NATIVE Exclusive: Kah-Lo is closing out an old chapter with ‘Pain/Pleasure’

"A lot of us musicians are crazy to be doing this full time. But a lot of us are here because we have something to get out."

With the exception of the anomaly that is Tems, not many Nigerian artists can brag of a Grammy nomination so early on in their career, let alone before the release of a debut album. But as we’ve seen, Kah-Lo is nothing like the rest. The Nigerian House-leaning artist and writer joined the British producer Riton on “Rinse & Repeat,” the intro track for their joint project, ‘Foreign Ororo’. The duo presented an indisputable force with the Electronic-Pop song that earned a nomination under the Best Dance Recording category at the 59th Grammy Awards.

It was great but it was really overwhelming as well,” Kah-Lo reminisces. “I went from people not knowing or considering that I was Nigerian or that I was really making great music to being in the cover of three national newspapers. It was strange.” Despite achieving feats unfathomable for the artist at the time, she took time perfecting her craft and finding her voice amidst the rush of Nigerian pop going global.


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Kah-Lo ensures to stay true to her House and Electronic roots, ignoring several pressures to box her into anything that feels even slightly inauthentic. Seeing as she uses music as a vessel for her expression, Kah-Lo arrives armed with varying messages to herself and her audience and doing this without the pleasantly screeching and euphonies melodies of House just doesn’t seem right. In conversation with Kah-Lo, her tone and message radiate the music-chose-me energy and she is only here to pass on these stories.

A lot of us musicians are crazy to be doing this full time. But a lot of us are here because we have something to get out,” she explains. She part jokingly, part seriously adds: “You know when Western artists try to make Afrobeat and it sounds just off. That’s what it sounds like when I try to make Afrobeat.” This incessant to do only what feels right and true to her person is the primary driver for Kah-Lo, only releasing a debut album six years after snagging a global hit song. 

Kah-Lo’s time is now and she couldn’t be more ready. Her debut dubbed ‘Pain/Pleasure’ presents a 14-track representation of her journey over the years, armed with bitter lessons and necessary experiences needed to navigate the next phase of her life and career. She ruminates on her loss and pain translated to anger and many other emotions. While these are inherently negative, she embraces them with open arms and sits in the feeling of discomfort with a renewed sense of maturity. A slew of masterful producers join her as she peels back refreshing layers of her artistry, effortlessly shifting between heartwarming renditions and club-ready bangers to relay her experiences with pleasurably painful life.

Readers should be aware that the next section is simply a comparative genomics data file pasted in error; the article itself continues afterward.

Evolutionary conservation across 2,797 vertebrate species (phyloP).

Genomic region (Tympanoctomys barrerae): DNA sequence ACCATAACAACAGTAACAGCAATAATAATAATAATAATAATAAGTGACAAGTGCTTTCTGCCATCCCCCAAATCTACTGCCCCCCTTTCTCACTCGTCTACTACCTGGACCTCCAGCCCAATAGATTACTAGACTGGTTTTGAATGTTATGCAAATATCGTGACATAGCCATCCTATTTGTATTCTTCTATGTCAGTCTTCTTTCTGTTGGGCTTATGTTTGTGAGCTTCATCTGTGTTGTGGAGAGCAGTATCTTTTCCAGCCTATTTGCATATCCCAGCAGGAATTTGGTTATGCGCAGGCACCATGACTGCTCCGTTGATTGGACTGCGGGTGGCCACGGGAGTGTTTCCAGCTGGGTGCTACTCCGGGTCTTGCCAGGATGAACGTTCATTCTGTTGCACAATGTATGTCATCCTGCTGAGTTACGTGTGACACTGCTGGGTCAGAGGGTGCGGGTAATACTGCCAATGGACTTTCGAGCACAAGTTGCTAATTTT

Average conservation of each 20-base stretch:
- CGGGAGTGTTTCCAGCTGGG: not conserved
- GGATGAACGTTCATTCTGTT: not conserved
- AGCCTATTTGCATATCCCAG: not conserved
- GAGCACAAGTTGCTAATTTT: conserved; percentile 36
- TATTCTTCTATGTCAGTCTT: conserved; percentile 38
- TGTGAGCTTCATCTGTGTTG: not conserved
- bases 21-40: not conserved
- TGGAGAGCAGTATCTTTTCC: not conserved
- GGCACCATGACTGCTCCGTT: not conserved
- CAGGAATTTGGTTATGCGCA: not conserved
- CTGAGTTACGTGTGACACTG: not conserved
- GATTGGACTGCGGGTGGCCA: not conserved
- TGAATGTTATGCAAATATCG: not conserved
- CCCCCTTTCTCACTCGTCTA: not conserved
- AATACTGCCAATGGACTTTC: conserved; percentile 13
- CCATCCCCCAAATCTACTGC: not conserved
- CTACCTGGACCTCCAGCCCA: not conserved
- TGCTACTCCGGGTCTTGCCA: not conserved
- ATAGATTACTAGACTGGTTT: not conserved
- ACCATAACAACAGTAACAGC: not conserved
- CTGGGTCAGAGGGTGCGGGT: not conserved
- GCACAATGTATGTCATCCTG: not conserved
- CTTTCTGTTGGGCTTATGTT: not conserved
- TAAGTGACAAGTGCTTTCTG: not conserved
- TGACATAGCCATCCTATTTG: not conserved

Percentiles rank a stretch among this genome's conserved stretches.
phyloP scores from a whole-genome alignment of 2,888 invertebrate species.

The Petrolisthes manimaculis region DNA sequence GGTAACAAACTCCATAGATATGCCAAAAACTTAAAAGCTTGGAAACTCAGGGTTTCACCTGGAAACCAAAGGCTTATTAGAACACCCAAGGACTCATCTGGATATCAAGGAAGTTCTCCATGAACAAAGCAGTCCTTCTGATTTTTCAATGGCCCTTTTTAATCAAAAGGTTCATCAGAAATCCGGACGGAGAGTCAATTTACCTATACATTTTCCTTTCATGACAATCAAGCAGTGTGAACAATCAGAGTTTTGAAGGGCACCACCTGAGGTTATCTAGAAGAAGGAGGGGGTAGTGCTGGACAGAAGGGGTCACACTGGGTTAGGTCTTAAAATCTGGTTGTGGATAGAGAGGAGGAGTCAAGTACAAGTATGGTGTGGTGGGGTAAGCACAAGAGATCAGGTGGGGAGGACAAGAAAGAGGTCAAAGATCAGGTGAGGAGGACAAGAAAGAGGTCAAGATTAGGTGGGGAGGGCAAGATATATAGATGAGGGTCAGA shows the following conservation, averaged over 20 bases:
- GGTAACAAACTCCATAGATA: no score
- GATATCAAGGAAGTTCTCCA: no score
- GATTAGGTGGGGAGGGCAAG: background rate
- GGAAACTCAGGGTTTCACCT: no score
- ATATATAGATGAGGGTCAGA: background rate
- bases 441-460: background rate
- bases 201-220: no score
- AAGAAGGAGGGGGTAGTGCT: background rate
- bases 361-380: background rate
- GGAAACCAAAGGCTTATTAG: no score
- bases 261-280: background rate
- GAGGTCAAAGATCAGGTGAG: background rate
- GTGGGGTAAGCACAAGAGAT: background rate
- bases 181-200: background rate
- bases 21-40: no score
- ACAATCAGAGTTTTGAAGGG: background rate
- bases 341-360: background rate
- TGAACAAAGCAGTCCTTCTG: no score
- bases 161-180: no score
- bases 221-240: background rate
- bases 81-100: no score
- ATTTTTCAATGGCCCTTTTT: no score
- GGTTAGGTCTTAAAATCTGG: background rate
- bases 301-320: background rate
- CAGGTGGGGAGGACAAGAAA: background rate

Ahead of her highly anticipated album, we caught up with Kah-Lo to discuss moments leading up to the drop, the messages she aimed at communicating with her audience, overcoming the challenges that come with being Kah-lo and much more.

Our conversation, which follows below, has been lightly edited for clarity. 

NATIVE: Walk me through your background. Did you have any early introductions to music?

Kah-Lo: My family wasn’t musical but they enjoyed music so I grew up enjoying music. My elder sister also loved 90’s music, Spice Girls and Tupac specifically. My dad loved 80’s R&B like Shalamar and all. There was also my uncle who just loved everything. I got introduced through all  three of them mostly and  I eventually grew up to find my own taste.

How would you say the music you consumed in your childhood shaped your relationship with creating the music you do now?

It definitely did. Combining those genres or should I say eras. It felt like the possibilities were endless with what I could create and I think that’s reflected in my music today because I don’t really put myself in a box of genres. It’s all about the feeling that I try to express and it can be anything from Electronic to R&B or Dance. 

Have these early influences changed regarding the music you listen to now?

Definitely. I consume music every day so everything I listen to inspires me. Every sound, every single auditory experience I get inspires my sound.